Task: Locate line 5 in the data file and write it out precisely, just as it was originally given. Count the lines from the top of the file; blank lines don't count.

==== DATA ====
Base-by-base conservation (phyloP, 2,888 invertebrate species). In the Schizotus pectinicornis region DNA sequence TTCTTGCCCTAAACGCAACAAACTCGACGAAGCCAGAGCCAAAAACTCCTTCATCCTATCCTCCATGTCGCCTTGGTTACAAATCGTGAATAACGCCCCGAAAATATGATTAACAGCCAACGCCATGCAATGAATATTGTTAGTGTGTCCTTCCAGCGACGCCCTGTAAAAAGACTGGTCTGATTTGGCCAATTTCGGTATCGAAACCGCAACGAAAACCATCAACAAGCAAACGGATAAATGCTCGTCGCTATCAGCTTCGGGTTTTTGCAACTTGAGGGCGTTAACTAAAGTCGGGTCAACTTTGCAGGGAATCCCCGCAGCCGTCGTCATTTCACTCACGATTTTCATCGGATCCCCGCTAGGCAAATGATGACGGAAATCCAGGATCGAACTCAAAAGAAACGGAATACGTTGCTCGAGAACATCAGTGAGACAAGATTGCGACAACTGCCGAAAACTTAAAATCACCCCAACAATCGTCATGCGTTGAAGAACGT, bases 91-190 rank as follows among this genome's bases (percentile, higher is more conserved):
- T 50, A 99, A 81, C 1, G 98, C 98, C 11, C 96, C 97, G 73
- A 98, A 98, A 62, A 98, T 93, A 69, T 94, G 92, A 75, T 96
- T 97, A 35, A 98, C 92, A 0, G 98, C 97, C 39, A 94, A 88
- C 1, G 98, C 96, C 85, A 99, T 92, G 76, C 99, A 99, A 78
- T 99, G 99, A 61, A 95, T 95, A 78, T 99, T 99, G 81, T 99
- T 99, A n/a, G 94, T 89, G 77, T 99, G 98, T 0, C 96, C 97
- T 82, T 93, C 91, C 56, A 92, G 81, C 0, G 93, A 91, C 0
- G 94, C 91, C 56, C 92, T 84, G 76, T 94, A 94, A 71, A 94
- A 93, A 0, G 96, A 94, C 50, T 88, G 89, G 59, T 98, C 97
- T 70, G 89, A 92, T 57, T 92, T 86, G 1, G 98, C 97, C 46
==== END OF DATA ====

- C 1, G 98, C 96, C 85, A 99, T 92, G 76, C 99, A 99, A 78